Do not forget that 0 has to be excluded from the search for the most significant digit of the result.

As a sidenote, one reason which makes this algorithm work is the fact that there is at least one corresponding digit for every value (of matches) between 2 and 7.

EDIT : example for 10 matches 10 matches --> 2 digits
Acceptable number of matches for top digit = between 3 and 7.
Smallest digit which requires between 3 and 7 matches -> 2 (which takes 5 matches), 0 being excluded.
Chosen first digit = 2

5 remaining matches -->
Acceptable number of matches for second (and in this case last) digit = exactly 5
Smallest digit which requires 5 matches -> 2
Chosen second digit = 2

Result = 22.

EDIT code for this problem

#include <iostream>
#include <vector>

std::vector<int> nbMatchesForDigit;

long long minNumberForMatches(unsigned int nbMatches)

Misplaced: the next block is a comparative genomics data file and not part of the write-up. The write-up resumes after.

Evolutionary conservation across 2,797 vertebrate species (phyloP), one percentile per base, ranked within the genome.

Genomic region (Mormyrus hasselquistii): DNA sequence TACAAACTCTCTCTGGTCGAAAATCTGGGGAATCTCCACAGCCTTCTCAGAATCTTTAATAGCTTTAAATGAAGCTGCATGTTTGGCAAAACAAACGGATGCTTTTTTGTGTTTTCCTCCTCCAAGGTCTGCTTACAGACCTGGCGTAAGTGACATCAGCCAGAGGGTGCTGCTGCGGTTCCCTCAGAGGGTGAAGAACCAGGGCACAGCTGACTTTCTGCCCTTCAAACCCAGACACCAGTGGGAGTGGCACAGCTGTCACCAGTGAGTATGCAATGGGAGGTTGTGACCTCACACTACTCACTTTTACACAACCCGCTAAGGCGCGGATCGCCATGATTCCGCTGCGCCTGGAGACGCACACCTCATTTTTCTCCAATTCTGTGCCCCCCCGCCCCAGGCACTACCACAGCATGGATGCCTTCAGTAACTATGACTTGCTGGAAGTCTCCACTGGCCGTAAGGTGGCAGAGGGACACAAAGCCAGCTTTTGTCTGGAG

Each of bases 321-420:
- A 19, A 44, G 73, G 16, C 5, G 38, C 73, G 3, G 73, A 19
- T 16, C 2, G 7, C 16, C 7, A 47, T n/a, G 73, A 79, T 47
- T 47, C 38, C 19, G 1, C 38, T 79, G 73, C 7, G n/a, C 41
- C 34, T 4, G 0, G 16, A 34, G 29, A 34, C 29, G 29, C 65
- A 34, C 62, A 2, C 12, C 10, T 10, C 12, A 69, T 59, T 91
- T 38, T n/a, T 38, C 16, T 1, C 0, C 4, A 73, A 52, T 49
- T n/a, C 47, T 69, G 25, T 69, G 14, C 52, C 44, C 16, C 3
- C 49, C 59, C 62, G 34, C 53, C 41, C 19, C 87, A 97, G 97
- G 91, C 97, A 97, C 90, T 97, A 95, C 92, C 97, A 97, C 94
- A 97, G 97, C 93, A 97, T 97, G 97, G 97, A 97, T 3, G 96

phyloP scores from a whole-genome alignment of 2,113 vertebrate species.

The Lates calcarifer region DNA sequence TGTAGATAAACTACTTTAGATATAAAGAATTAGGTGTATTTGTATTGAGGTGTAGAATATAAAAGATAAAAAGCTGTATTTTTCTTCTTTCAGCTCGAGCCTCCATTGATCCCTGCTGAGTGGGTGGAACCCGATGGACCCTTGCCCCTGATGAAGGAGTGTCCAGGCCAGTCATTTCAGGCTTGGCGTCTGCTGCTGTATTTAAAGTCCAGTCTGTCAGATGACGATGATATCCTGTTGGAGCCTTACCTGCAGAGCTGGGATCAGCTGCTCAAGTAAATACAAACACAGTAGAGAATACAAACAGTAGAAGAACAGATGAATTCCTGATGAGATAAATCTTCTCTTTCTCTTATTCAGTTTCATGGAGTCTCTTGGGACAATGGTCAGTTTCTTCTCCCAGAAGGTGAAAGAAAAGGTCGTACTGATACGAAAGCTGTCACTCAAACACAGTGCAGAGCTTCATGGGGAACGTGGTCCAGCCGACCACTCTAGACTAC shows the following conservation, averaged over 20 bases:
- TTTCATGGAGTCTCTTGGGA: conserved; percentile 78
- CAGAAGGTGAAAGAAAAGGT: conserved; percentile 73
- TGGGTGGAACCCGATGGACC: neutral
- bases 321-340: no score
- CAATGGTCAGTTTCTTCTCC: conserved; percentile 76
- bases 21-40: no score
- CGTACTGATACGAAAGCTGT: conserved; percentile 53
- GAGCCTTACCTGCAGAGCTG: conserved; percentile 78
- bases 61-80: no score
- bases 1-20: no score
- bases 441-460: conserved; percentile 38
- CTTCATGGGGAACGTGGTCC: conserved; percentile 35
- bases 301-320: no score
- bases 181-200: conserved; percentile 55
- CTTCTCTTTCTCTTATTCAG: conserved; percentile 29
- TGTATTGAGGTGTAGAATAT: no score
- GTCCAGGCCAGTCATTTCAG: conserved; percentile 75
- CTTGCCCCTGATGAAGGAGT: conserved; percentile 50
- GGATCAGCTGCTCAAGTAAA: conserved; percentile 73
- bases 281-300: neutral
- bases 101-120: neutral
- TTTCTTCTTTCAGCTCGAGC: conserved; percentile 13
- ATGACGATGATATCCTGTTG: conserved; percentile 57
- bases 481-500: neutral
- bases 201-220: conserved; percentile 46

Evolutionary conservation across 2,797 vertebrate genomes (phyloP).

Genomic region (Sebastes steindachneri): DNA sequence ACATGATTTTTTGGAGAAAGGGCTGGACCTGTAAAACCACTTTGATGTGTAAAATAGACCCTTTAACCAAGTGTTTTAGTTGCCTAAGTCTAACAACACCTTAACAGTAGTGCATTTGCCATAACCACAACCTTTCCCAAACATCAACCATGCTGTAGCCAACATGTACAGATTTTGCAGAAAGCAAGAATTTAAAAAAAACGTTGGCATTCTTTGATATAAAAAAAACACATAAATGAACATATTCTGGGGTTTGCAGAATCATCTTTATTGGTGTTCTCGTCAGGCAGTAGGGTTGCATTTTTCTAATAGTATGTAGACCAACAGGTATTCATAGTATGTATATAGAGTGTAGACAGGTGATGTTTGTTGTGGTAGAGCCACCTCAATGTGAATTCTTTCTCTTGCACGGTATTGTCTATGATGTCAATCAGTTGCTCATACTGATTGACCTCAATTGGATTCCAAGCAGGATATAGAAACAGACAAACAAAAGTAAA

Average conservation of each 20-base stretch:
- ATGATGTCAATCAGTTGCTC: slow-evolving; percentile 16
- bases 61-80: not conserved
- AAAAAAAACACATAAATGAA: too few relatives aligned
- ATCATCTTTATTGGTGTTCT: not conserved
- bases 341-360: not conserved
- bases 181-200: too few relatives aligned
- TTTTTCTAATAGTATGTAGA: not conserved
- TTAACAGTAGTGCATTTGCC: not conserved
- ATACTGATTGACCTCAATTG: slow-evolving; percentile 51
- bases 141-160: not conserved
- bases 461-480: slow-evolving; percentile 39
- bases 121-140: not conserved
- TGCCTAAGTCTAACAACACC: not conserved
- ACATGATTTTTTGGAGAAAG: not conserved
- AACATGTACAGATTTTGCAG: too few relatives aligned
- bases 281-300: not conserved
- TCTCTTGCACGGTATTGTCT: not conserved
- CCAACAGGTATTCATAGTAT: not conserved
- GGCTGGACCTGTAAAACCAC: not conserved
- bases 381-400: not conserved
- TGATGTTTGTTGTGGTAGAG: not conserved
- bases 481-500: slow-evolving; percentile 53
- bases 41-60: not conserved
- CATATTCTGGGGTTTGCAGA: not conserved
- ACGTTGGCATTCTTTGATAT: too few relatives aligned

{
    int nbMaxMatchesForOneDigit = 7;
    int nbMinMatchesForOneDigit = 2;
    int remainingMatches = nbMatches;
    int nbDigits = 1 + nbMatches / nbMaxMatchesForOneDigit; 
    long long result = 0;
    for (int idDigit = 0 ; idDigit < nbDigits ; ++idDigit )
    {
        int minMatchesToUse = std::max(nbMinMatchesForOneDigit, remainingMatches - nbMaxMatchesForOneDigit * (nbDigits - 1 - idDigit));
        int maxMatchesToUse = std::min(nbMaxMatchesForOneDigit, remainingMatches - nbMinMatchesForOneDigit * (nbDigits - 1 - idDigit));
        for (int digit = idDigit > 0 ? 0 : 1 ; digit <= 9 ; ++digit )
        {
            if( nbMatchesForDigit[digit] >= minMatchesToUse && 
                nbMatchesForDigit[digit] <= maxMatchesToUse )
            {
                result = result * 10 + digit;
                remainingMatches -= nbMatchesForDigit[digit];
                break;
            }
        }
    }
    return result;
}

int main()
{
    nbMatchesForDigit.push_back(6);
    nbMatchesForDigit.push_back(2);
    nbMatchesForDigit.push_back(5);
    nbMatchesForDigit.push_back(5);
    nbMatchesForDigit.push_back(4);
    nbMatchesForDigit.push_back(5);
    nbMatchesForDigit.push_back(6);